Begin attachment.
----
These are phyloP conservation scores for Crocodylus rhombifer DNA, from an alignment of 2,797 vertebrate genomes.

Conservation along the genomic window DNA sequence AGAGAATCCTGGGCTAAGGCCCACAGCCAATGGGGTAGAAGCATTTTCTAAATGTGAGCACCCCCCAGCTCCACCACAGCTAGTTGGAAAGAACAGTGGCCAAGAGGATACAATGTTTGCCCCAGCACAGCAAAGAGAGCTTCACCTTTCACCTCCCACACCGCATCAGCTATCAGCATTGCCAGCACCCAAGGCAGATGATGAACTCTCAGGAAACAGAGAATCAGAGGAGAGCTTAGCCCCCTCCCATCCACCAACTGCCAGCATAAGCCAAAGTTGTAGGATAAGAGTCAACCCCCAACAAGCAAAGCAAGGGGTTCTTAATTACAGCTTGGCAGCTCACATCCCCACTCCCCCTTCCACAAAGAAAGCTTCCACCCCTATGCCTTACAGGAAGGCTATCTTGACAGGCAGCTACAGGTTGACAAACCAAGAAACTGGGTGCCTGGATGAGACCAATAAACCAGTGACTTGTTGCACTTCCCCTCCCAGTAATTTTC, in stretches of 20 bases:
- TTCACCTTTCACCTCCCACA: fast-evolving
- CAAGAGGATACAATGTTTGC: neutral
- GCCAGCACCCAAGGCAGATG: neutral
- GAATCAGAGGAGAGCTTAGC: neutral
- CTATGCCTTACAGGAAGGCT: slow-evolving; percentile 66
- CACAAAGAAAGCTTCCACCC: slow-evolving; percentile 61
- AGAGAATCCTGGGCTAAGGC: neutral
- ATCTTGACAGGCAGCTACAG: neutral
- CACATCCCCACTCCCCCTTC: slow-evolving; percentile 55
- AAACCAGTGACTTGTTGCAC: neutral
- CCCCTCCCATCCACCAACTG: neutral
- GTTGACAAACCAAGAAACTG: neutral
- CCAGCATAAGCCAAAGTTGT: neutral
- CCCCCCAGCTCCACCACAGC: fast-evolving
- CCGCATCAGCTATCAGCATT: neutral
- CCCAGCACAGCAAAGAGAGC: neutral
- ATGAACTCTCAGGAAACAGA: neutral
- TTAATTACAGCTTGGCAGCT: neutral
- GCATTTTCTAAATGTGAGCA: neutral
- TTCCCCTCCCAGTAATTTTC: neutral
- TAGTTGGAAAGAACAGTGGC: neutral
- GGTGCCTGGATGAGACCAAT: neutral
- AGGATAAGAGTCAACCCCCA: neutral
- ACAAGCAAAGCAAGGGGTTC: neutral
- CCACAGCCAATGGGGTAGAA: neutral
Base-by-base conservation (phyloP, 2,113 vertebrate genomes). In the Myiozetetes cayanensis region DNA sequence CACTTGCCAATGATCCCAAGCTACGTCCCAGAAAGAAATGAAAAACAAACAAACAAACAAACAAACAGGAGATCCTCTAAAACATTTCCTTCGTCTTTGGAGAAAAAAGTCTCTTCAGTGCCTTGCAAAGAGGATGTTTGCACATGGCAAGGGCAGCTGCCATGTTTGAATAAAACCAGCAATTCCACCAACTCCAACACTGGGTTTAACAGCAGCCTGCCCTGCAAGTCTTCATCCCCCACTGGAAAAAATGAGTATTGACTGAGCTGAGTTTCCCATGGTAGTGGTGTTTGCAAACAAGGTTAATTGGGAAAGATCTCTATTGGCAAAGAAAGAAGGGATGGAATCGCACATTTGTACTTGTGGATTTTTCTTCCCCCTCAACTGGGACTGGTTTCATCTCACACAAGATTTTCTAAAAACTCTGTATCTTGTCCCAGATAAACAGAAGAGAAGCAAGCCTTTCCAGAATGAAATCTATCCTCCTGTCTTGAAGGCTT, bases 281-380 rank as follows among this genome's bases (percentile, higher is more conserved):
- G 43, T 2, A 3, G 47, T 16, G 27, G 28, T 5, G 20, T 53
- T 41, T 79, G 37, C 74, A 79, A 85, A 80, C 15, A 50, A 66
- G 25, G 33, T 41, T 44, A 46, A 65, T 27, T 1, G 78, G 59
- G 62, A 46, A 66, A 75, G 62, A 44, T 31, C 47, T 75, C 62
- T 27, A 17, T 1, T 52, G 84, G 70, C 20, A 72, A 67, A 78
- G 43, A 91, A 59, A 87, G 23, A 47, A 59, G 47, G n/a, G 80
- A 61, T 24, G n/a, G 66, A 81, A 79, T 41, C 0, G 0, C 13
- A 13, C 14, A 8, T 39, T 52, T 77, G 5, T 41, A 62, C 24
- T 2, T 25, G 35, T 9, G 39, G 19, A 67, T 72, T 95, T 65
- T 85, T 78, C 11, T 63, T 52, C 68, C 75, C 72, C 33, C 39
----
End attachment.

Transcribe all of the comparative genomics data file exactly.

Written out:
These are phyloP conservation scores for Crocodylus rhombifer DNA, from an alignment of 2,797 vertebrate genomes.

Conservation along the genomic window DNA sequence AGAGAATCCTGGGCTAAGGCCCACAGCCAATGGGGTAGAAGCATTTTCTAAATGTGAGCACCCCCCAGCTCCACCACAGCTAGTTGGAAAGAACAGTGGCCAAGAGGATACAATGTTTGCCCCAGCACAGCAAAGAGAGCTTCACCTTTCACCTCCCACACCGCATCAGCTATCAGCATTGCCAGCACCCAAGGCAGATGATGAACTCTCAGGAAACAGAGAATCAGAGGAGAGCTTAGCCCCCTCCCATCCACCAACTGCCAGCATAAGCCAAAGTTGTAGGATAAGAGTCAACCCCCAACAAGCAAAGCAAGGGGTTCTTAATTACAGCTTGGCAGCTCACATCCCCACTCCCCCTTCCACAAAGAAAGCTTCCACCCCTATGCCTTACAGGAAGGCTATCTTGACAGGCAGCTACAGGTTGACAAACCAAGAAACTGGGTGCCTGGATGAGACCAATAAACCAGTGACTTGTTGCACTTCCCCTCCCAGTAATTTTC, in stretches of 20 bases:
- TTCACCTTTCACCTCCCACA: fast-evolving
- CAAGAGGATACAATGTTTGC: neutral
- GCCAGCACCCAAGGCAGATG: neutral
- GAATCAGAGGAGAGCTTAGC: neutral
- CTATGCCTTACAGGAAGGCT: slow-evolving; percentile 66
- CACAAAGAAAGCTTCCACCC: slow-evolving; percentile 61
- AGAGAATCCTGGGCTAAGGC: neutral
- ATCTTGACAGGCAGCTACAG: neutral
- CACATCCCCACTCCCCCTTC: slow-evolving; percentile 55
- AAACCAGTGACTTGTTGCAC: neutral
- CCCCTCCCATCCACCAACTG: neutral
- GTTGACAAACCAAGAAACTG: neutral
- CCAGCATAAGCCAAAGTTGT: neutral
- CCCCCCAGCTCCACCACAGC: fast-evolving
- CCGCATCAGCTATCAGCATT: neutral
- CCCAGCACAGCAAAGAGAGC: neutral
- ATGAACTCTCAGGAAACAGA: neutral
- TTAATTACAGCTTGGCAGCT: neutral
- GCATTTTCTAAATGTGAGCA: neutral
- TTCCCCTCCCAGTAATTTTC: neutral
- TAGTTGGAAAGAACAGTGGC: neutral
- GGTGCCTGGATGAGACCAAT: neutral
- AGGATAAGAGTCAACCCCCA: neutral
- ACAAGCAAAGCAAGGGGTTC: neutral
- CCACAGCCAATGGGGTAGAA: neutral
Base-by-base conservation (phyloP, 2,113 vertebrate genomes). In the Myiozetetes cayanensis region DNA sequence CACTTGCCAATGATCCCAAGCTACGTCCCAGAAAGAAATGAAAAACAAACAAACAAACAAACAAACAGGAGATCCTCTAAAACATTTCCTTCGTCTTTGGAGAAAAAAGTCTCTTCAGTGCCTTGCAAAGAGGATGTTTGCACATGGCAAGGGCAGCTGCCATGTTTGAATAAAACCAGCAATTCCACCAACTCCAACACTGGGTTTAACAGCAGCCTGCCCTGCAAGTCTTCATCCCCCACTGGAAAAAATGAGTATTGACTGAGCTGAGTTTCCCATGGTAGTGGTGTTTGCAAACAAGGTTAATTGGGAAAGATCTCTATTGGCAAAGAAAGAAGGGATGGAATCGCACATTTGTACTTGTGGATTTTTCTTCCCCCTCAACTGGGACTGGTTTCATCTCACACAAGATTTTCTAAAAACTCTGTATCTTGTCCCAGATAAACAGAAGAGAAGCAAGCCTTTCCAGAATGAAATCTATCCTCCTGTCTTGAAGGCTT, bases 281-380 rank as follows among this genome's bases (percentile, higher is more conserved):
- G 43, T 2, A 3, G 47, T 16, G 27, G 28, T 5, G 20, T 53
- T 41, T 79, G 37, C 74, A 79, A 85, A 80, C 15, A 50, A 66
- G 25, G 33, T 41, T 44, A 46, A 65, T 27, T 1, G 78, G 59
- G 62, A 46, A 66, A 75, G 62, A 44, T 31, C 47, T 75, C 62
- T 27, A 17, T 1, T 52, G 84, G 70, C 20, A 72, A 67, A 78
- G 43, A 91, A 59, A 87, G 23, A 47, A 59, G 47, G n/a, G 80
- A 61, T 24, G n/a, G 66, A 81, A 79, T 41, C 0, G 0, C 13
- A 13, C 14, A 8, T 39, T 52, T 77, G 5, T 41, A 62, C 24
- T 2, T 25, G 35, T 9, G 39, G 19, A 67, T 72, T 95, T 65
- T 85, T 78, C 11, T 63, T 52, C 68, C 75, C 72, C 33, C 39